Tacopina: A-Rod has not used any illegal PEDs since his 2009 confession

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Personally: I’d limit my defense of A-Rod to one centering on the disproportionate suspension he received rather than argue that he didn’t take any PEDs at all. Partially because of what the Biogenesis documents are reported to contain, partially because no one else associated with Biogenesis has claimed that they didn’t do it and partially because I don’t feel like I’d trust A-Rod enough to take his word for it.

Oh, also: I don’t feel like a lot of other people would buy it either. Better to err on the side of plausibility, yes?

Well, I’m not Joe Tacopina. And Mr. Tacopina is known to take bold stances. He’s doing so again:

Tacopina told CNN that Rodriguez had “absolutely not” taken illegal PEDs recently and challenged the notion that MLB possesses any evidence to the contrary.

As we’ve seen in the past, it’s possible to parse the term “illegal” in the phrase “illegal PEDs.” MLB bans lots of things, after all, that you, I or anyone else can go purchase at GNC or get from a physician. There’s also that whole bit about how stuff that is illegal here is not illegal in other countries. There’s also the fact that a lawyer saying something to CNN is different than actually arguing such a thing in an arbitration and that Tacopina has been all about the P.R. aspects of this case for some time.

Still, pretty interesting tack to take. As is some of the stuff in the linked article describing how this case is turning into a battle between MLB and A-Rod to portray the other as being sleazier in its efforts to obtain evidence.

James Paxton will “nerd out big-time” to stay healthy next year

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To the surprise of, well, very few, the Mariners didn’t make the cut for the postseason this year. While they threw their hats in the ring for a wild card berth, their pitching staff just couldn’t stay healthy, from the handful of pitchers who contracted season-ending injuries in spring training to Felix Hernandez‘s shoulder bursitis to structural damage in Hisashi Iwakuma‘s right shoulder. Left-hander James Paxton missed 79 days with a lingering head cold, strained left forearm and pectoral strain. Heading into the 2018 season, the lefty told MLB.com’s Greg Johns that he plans to “nerd out big-time” in order to prepare for a healthy, consistent run with the club.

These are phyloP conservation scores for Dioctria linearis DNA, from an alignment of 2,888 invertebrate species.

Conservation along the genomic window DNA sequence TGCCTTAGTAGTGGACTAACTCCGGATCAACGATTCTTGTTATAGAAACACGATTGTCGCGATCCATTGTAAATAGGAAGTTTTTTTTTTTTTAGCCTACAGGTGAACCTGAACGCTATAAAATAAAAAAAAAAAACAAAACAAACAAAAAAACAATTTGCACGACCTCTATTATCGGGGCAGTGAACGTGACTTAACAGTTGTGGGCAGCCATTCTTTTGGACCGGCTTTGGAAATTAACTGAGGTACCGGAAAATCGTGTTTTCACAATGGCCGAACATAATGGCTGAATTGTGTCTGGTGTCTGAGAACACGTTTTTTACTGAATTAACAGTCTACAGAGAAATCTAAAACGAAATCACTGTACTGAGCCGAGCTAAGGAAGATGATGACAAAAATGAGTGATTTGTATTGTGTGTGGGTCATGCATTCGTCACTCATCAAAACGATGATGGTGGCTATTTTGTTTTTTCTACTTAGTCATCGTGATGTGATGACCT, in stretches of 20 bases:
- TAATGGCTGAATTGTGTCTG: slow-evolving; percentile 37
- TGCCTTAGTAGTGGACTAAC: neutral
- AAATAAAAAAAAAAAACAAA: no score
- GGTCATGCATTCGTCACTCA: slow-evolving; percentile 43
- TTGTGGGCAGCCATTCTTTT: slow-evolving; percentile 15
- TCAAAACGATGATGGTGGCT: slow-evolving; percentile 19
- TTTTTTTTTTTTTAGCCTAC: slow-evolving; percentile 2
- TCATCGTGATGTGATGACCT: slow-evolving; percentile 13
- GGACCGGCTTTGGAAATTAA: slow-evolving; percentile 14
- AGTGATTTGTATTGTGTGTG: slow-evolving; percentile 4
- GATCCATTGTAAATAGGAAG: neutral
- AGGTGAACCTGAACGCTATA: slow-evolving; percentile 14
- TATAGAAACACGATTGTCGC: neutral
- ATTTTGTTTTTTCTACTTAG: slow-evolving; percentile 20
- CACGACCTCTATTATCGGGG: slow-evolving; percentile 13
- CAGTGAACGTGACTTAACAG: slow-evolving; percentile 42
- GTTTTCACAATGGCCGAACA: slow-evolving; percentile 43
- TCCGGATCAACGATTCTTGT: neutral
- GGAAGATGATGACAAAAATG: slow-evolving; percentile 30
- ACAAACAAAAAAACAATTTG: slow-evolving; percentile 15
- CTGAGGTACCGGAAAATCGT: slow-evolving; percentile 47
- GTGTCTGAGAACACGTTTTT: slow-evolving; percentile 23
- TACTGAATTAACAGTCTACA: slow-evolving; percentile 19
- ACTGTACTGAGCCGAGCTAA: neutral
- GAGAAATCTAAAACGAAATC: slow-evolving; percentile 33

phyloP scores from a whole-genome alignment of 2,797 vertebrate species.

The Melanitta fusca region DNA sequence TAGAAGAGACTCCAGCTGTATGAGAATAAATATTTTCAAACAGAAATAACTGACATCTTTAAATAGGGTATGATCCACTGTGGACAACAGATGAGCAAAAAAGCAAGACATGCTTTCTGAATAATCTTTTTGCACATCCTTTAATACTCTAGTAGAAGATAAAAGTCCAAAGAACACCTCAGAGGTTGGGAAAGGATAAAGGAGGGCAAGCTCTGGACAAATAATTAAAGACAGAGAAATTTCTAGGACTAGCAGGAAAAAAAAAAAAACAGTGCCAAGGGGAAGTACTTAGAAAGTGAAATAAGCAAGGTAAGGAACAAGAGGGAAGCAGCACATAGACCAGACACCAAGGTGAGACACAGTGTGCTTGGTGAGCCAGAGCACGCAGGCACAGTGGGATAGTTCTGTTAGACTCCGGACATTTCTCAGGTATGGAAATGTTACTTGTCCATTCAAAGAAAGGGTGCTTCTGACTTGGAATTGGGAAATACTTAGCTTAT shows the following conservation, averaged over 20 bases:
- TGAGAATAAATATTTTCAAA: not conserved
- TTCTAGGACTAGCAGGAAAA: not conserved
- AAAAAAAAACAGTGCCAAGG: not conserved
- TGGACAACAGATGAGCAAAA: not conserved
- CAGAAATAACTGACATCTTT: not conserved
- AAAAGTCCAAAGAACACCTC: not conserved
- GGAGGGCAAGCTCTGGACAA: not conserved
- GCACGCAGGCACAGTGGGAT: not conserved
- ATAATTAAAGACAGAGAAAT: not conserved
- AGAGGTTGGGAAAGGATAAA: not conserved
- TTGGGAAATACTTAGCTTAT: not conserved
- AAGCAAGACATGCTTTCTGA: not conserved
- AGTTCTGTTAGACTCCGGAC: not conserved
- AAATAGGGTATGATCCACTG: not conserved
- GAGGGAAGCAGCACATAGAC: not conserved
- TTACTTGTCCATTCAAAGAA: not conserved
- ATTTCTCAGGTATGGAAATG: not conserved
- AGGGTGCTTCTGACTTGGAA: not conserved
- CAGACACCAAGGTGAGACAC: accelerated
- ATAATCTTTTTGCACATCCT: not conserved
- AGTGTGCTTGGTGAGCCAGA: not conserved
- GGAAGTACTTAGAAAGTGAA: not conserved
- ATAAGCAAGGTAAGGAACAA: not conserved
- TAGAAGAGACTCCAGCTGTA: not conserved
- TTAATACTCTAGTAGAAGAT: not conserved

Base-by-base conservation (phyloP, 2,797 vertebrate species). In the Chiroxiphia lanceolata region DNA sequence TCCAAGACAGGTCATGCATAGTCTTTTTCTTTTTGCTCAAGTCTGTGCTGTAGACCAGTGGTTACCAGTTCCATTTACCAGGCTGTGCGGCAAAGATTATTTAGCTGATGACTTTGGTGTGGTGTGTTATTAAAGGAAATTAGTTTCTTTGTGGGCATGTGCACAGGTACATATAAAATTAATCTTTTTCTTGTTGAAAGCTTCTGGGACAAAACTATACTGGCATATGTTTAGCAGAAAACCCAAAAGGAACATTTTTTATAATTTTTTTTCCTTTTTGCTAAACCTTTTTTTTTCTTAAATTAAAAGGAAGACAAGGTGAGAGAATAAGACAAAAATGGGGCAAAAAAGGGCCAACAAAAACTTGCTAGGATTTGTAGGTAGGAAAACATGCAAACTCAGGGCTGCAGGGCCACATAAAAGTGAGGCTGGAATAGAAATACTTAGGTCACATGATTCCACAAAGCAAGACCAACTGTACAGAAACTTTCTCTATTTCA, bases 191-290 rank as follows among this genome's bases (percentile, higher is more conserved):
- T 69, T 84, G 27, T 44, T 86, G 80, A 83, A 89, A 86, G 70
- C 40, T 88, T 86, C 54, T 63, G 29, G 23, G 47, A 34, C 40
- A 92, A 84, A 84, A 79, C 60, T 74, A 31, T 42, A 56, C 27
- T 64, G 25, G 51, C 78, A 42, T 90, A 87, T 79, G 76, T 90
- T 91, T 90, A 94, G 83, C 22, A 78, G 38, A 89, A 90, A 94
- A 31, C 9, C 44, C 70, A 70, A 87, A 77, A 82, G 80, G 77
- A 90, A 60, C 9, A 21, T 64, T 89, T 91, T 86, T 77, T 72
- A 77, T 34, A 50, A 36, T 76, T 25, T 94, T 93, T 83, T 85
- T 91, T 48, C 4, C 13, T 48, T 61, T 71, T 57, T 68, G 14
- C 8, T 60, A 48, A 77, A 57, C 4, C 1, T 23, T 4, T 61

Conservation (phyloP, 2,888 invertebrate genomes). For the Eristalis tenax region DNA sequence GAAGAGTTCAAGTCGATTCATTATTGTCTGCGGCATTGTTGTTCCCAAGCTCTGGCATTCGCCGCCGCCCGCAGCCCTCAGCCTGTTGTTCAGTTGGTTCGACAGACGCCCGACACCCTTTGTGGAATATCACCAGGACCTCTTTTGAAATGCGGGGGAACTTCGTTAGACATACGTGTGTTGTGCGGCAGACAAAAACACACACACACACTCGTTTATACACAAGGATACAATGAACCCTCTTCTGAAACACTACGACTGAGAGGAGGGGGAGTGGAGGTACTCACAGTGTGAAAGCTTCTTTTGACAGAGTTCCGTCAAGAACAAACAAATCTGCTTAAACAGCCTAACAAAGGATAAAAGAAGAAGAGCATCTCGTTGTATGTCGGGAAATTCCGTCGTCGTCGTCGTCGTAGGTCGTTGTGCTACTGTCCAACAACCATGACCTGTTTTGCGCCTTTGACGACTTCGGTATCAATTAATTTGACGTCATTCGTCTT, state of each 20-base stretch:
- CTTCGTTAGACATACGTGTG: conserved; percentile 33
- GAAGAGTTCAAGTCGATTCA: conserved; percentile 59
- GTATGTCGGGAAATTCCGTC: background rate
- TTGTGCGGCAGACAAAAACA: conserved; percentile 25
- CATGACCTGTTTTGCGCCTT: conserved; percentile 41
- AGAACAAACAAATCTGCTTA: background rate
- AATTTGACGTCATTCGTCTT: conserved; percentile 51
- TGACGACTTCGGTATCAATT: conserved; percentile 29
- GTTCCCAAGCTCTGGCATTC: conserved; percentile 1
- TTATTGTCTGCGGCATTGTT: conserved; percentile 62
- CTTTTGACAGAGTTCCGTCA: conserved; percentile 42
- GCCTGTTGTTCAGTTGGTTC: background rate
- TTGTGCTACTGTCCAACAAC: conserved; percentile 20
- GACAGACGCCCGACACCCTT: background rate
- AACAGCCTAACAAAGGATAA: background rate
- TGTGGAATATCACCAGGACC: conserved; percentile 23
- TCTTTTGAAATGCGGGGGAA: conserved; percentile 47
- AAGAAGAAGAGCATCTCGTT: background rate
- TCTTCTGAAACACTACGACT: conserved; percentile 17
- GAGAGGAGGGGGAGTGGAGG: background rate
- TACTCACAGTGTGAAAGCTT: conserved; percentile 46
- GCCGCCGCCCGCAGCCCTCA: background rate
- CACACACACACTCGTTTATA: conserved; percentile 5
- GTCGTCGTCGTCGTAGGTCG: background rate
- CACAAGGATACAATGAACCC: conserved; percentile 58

So far, Johns reports, that entails a new diet and workout program, hot yoga sessions and blood testing. “I just think there’s more I can do,” Paxton said. “I haven’t done the blood testing before. Finding out if there’s something I don’t know about myself. It’s just about learning and trying to find what works for me.”

When healthy, the 28-year-old southpaw was lights-out for the Mariners. He helped stabilize the front end of the rotation with a 12-5 record in 24 starts and supplemented his efforts with a 2.98 ERA, 2.4 BB/9 and 10.3 SO/9 through 136 innings. Despite taking multiple trips to the disabled list, he built up 4.6 fWAR — the most wins above replacement he’s compiled in any season of his career to date. Had he not been felled by a pectoral injury in mid-August — one that came with a five-week trip to the disabled list — the club might have been been able to make a bigger push for the playoffs.

Of course, even if Paxton manages to stay healthy next season, the Mariners still have the rest of the rotation to worry about. They cycled through 17 starters in 2017 and tied the 2014 Rangers with 40 total pitchers over the course of the season. Per GM Jerry Dipoto, their top four starters (Paxton, Hernandez, Iwakuma, and Tommy John candidate Drew Smyly) only contributed 17% of total innings pitched, just a tad below the 40% average. Finding adequate big league arms and compensating for injured aces (both current and former) will be tough. Still, getting a healthy, dominant Paxton back on the mound for 30+ starts would be a huge get for the team — whether or not the postseason is in their future next year.